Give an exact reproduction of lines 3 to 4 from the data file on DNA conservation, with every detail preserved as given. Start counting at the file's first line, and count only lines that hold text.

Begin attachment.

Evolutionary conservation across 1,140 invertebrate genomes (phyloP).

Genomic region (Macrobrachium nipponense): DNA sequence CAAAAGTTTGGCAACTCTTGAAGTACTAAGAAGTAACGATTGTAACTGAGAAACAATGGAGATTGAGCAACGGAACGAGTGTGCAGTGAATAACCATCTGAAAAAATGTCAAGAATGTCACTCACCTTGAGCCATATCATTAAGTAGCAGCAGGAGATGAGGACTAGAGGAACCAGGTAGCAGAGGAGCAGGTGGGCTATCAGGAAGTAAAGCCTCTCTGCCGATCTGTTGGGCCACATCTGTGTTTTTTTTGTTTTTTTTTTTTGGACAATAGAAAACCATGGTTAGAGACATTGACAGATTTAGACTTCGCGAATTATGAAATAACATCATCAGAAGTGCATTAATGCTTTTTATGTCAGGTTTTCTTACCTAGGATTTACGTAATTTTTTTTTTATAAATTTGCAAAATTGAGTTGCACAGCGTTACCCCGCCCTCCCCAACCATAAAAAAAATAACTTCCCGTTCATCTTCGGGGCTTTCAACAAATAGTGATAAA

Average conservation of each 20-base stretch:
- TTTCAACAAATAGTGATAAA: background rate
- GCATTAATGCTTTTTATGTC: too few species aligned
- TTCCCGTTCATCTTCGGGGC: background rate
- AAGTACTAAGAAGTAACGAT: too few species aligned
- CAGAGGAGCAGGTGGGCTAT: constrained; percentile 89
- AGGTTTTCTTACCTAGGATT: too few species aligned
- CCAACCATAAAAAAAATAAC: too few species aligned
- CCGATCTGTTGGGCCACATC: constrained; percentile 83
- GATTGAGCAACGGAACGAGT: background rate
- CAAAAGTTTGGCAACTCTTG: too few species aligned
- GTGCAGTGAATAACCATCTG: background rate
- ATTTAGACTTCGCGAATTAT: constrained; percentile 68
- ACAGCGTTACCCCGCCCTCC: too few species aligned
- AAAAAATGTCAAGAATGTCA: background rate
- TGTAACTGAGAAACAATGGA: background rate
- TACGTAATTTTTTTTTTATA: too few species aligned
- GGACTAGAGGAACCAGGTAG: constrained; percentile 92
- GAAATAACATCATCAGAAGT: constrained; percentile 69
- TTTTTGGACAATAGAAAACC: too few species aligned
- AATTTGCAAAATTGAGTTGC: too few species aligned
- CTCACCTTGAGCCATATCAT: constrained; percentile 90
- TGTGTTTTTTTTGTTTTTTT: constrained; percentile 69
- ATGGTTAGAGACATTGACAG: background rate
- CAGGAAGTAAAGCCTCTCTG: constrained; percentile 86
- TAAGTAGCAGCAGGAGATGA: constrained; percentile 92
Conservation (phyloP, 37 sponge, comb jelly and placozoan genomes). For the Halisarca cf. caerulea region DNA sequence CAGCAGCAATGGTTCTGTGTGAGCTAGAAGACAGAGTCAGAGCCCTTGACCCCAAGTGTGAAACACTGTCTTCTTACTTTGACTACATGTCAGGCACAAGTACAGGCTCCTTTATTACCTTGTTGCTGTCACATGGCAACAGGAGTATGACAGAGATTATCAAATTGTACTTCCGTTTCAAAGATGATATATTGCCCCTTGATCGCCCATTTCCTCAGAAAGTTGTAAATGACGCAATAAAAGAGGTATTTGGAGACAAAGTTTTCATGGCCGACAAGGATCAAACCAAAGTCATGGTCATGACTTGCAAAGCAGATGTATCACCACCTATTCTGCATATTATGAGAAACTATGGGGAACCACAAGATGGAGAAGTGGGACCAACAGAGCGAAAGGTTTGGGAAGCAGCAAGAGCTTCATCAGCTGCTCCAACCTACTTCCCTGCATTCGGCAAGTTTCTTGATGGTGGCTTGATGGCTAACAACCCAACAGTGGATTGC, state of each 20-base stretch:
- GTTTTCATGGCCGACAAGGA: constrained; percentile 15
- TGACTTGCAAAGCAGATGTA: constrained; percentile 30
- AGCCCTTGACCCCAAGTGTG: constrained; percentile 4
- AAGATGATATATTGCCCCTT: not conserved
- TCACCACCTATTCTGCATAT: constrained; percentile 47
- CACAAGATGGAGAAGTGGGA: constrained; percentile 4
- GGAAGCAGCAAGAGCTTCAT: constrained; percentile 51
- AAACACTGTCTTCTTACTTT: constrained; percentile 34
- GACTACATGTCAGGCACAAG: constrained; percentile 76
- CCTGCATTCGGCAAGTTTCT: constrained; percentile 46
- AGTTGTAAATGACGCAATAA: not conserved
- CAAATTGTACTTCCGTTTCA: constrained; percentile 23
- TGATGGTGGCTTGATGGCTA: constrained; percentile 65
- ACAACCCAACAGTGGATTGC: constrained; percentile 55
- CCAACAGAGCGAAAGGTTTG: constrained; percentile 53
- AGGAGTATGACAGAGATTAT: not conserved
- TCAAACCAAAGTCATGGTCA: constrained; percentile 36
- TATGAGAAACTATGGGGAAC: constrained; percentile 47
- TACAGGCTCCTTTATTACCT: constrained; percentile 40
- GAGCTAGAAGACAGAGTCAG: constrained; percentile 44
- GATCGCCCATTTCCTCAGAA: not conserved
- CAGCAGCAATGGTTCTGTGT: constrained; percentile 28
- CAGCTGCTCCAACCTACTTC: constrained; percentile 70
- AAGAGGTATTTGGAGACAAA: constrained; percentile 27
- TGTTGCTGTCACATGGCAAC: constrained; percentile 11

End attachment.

Average conservation of each 20-base stretch:
- TTTCAACAAATAGTGATAAA: background rate